Why is dry food bad for cats? A gateway to future health problems

So, why is dry food bad for cats exactly? I say it over and over in this site. It’s bio-inapropriate and will eventually lead your cat to have future health problems. Right before I switched Shadow over to wet food, he had a terrible Urinary Tract Infection. I never wanted him to go through that again. So I did some research and found that dry food contributes significantly to UTIs in cats. Basically, I was the cause of his pain. I felt really guilty but, how was I to know?

I want to go over exactly why dry food is the worst choice of food you can give your cat. I’d rather you give your cat the crappiest canned food versus dry food! It’s that bad. I’ll be frank, if this doesn’t change your mind, maybe owning a cat isn’t for you.

A dry food diet is a water depleted diet

Sure, you may justify the fact that you have water next to your cat’s dry food but it just simply isn’t enough. You may think that your cat isn’t showing any symptoms or signs of disease, but cats are known to be masters of hiding pain.

Increased dietary moisture is better for urinary tract health in cats

“The research demonstrated that a diet high in moisture boosts a cat’s total daily water intake to a level that cannot be achieved by simply providing drinking water alongside dry food. The higher daily water intake resulted in increased urine volume and dilution.”

Basically, feeding wet food is preventative nutrition, sort of like how humans like taking vitamin C to improve their immune system. It’s just what cats are designed to eat. It may seem like a silly comparison, but do you see a tiger in the wild eating kibbles or going out of their way to find dry food? House cats and tigers share a 95.6% of DNA.

It’s not that silly if you think about it.

Cats already experience a low “thirst drive”

Cats (including ALL cats, like tigers and lions) are designed to get water with their prey. Think about this: cats get about 7% water from dry food. Then, they drink water from their bowl, or completely ignore their water bowl. Remember in the wild, water may not always be readily available. That is why they are designed to get water with their food. Now, fresh prey has around 70% water from their meat, and canned food has up to 80% as discussed on other pages.

Those are some reeeallly different numbers.

When you feed your cat wet food, they are getting double the water and that means an increased flow of bladder usage. So it essentially “flushes” their bladder system.

Notice how this all comes into full circle on why cats were designed to eat meat- protein rich diets.

A matter of life and death

Cats that stick to a dry food diet are more prone to FLUTDs because they aren’t taking in enough water to refresh their bladders.

FLUTD (Feline lower urinary tract disease) is just the general term for disorders in this category.
This involves bladder inflammation (Feline idiopathic cystitis) urinating outside of their litter box, blood in their urine, multiple attempts to urinate, painful urination, and the worst thing that can happen, complete blockage in the urethra, which can lead to fatal bladder eruption.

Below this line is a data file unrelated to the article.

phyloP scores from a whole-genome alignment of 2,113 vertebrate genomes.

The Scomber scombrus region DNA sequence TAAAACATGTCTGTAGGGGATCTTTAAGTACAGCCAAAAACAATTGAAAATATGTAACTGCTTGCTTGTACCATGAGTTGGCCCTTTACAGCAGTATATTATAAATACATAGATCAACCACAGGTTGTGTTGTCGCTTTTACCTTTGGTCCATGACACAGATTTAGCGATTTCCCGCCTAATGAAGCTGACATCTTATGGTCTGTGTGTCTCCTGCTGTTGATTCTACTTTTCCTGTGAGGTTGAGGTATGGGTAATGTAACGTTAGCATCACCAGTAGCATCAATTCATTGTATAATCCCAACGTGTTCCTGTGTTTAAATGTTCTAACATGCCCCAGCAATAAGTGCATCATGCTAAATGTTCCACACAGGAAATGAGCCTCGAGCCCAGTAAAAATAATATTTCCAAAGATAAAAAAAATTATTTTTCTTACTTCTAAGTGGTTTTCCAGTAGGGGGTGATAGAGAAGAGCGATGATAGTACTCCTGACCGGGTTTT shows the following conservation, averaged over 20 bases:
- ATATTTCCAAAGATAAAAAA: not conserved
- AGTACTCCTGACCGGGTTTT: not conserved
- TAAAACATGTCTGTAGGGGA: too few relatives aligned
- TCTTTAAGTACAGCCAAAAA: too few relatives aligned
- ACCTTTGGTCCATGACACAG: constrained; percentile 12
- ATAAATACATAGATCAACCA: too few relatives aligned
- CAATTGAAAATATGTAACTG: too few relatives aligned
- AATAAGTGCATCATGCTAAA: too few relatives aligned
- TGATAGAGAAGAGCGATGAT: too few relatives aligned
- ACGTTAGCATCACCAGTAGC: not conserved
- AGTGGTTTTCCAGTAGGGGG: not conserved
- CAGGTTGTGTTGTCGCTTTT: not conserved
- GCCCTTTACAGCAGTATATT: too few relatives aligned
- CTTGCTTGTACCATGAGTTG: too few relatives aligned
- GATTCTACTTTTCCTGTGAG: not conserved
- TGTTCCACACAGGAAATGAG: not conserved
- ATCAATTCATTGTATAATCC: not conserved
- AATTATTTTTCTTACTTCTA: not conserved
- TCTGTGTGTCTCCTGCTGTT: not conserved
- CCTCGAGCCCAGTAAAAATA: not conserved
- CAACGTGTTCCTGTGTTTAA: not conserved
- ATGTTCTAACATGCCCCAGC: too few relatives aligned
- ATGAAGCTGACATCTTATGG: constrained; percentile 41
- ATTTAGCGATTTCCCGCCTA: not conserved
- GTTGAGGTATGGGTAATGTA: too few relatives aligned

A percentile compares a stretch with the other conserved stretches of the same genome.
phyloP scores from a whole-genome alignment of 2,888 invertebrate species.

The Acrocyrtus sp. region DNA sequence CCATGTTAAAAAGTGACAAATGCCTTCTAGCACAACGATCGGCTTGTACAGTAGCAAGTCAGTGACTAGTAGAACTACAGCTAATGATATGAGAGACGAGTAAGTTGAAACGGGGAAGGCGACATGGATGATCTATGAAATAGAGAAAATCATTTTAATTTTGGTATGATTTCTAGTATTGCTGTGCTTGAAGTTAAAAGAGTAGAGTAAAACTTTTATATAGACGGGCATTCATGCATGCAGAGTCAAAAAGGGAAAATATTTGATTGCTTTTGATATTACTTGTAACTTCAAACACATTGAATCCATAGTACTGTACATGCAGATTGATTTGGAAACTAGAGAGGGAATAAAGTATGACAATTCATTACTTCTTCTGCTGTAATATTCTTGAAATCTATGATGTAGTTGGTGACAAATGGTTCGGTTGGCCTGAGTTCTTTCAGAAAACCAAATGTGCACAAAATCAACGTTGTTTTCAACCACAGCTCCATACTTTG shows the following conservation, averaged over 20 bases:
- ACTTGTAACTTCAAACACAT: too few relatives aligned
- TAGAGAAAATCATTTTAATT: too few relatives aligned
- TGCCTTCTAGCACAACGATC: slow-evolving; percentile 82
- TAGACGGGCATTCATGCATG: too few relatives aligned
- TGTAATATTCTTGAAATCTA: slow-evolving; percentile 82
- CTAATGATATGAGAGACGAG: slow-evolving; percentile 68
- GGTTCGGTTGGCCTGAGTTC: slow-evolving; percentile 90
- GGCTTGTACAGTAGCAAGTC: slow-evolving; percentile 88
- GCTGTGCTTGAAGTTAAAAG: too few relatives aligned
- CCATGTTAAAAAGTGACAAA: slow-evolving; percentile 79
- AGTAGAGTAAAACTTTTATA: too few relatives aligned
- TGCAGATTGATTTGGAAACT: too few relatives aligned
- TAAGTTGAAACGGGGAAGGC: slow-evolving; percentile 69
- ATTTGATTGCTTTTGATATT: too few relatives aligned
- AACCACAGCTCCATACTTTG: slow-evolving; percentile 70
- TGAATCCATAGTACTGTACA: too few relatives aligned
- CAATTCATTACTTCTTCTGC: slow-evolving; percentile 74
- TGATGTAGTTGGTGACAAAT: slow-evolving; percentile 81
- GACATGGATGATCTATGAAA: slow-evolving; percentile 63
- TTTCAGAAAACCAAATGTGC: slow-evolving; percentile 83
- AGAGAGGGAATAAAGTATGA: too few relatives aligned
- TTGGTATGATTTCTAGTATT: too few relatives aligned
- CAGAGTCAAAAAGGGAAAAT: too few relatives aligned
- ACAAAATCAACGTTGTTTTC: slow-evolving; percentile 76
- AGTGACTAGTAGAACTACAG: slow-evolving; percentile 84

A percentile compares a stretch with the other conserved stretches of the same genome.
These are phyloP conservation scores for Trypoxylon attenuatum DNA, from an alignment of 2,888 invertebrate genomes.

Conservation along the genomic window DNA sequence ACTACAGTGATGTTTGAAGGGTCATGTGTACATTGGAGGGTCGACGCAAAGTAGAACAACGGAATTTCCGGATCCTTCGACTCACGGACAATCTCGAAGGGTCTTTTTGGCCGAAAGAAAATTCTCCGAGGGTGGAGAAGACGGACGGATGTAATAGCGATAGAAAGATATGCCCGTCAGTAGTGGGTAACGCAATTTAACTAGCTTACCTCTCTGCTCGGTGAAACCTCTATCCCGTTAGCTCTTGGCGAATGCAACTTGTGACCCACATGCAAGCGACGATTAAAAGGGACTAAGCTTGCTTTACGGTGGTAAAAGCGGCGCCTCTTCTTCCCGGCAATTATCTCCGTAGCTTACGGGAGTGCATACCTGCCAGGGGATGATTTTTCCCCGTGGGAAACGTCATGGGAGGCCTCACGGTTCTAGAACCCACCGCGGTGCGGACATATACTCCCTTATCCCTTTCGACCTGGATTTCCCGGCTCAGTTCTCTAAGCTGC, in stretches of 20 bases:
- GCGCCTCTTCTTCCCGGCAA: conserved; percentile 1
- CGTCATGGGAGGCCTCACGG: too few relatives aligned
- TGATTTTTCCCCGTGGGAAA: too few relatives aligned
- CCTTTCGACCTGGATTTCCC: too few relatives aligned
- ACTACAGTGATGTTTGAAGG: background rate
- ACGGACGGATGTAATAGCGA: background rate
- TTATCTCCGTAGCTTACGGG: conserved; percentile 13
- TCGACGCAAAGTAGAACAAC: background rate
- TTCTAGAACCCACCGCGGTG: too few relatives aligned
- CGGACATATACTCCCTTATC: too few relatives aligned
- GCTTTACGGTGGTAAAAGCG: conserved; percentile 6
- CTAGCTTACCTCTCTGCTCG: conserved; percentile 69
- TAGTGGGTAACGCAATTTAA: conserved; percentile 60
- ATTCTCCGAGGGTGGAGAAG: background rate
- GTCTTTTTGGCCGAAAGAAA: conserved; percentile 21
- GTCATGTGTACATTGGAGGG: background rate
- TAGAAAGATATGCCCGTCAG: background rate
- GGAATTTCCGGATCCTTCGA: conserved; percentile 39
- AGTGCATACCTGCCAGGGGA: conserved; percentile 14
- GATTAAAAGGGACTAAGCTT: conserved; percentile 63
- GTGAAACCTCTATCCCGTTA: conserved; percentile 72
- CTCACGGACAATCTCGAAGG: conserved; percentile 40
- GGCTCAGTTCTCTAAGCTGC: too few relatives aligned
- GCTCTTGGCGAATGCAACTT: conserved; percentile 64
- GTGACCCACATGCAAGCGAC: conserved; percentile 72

Bladder eruption is a slow and painful death and I honestly cannot imagine a more miserable death. I’m not trying to scare anyone but this is a SERIOUS reality and it happens to cats all the time. It is a serious medical emergency and if your cat cannot pee and is experiencing a block, you MUST take them to the vet immediately or they will inevitably die. I’m not even being dramatic at this point.

Not to mention, the treatment and surgery is extremely expensive. I’m talking up to $3000 here or more.

If you were wondering, the possibility of getting FLUTD is very slim when on a wet diet, but it technically still is possible.

Dry food can lead to diabetes and obesity in cats

The recommended diet for cats with diabetes is wet food. Do we need to go any further here?

Shadow when he was overweight

It is common knowledge that a diet of high carbohydrates can lead to diabetes in humans- a similar reaction can happen in cats. Obviously, not all canned foods are low in carbs, but that is where the owner’s research is needed. The disease is much more complex than just carbs equals diabetes, but it’s a good starting point. There is overwhelming evidence that they contribute to higher blood sugar levels, and that’s just not something we want at all and should avoid anyways.

Commit it to memory: Cats are obligate carnivores and thrive on high protein, a moderate amount of fat, and 2 to 3 percent in carbohydrates. They lack the enzymes needed to break down carbohydrates. The percentage of carbs in dry foods can be anywhere from 30 to 60%.

When the carbohydrate levels in a cat is too much, that will be stored as fat, which will lead to obesity. This will promote type 2 diabetes in cats.

Also note: By simply controlling calorie intake and calories burnt, and by feeding a strictly lower carb diet you CAN decrease your cat’s weight. It worked for Shadow years ago after I started him on a low carb, high protein wet diet.

Catinfo.org has very nice guidelines on helping your cat lose weight, and diabetes in cats

Just don’t give them dry food

Just don’t do it. I don’t want to be blunt but just admit to your mistakes if you’ve been feeding your cat dry food. I dealt with it for the sake of my cat and you have to look past your stubbornness because this is a living, breathing animal under your care. It’s like deliberately feeding your newborn baby soda instead of breast milk.

Shadow hasn’t had any problems related to his bladder ever since I started him on wet food, and he has lost weight from years ago. What more can I ask for?

Any thoughts or stories related to your cat in your journey to depleting dry food from their diet? Other questions about dry food versus wet? Need some moral support? Talk to me and leave a comment! I want to hear what you think.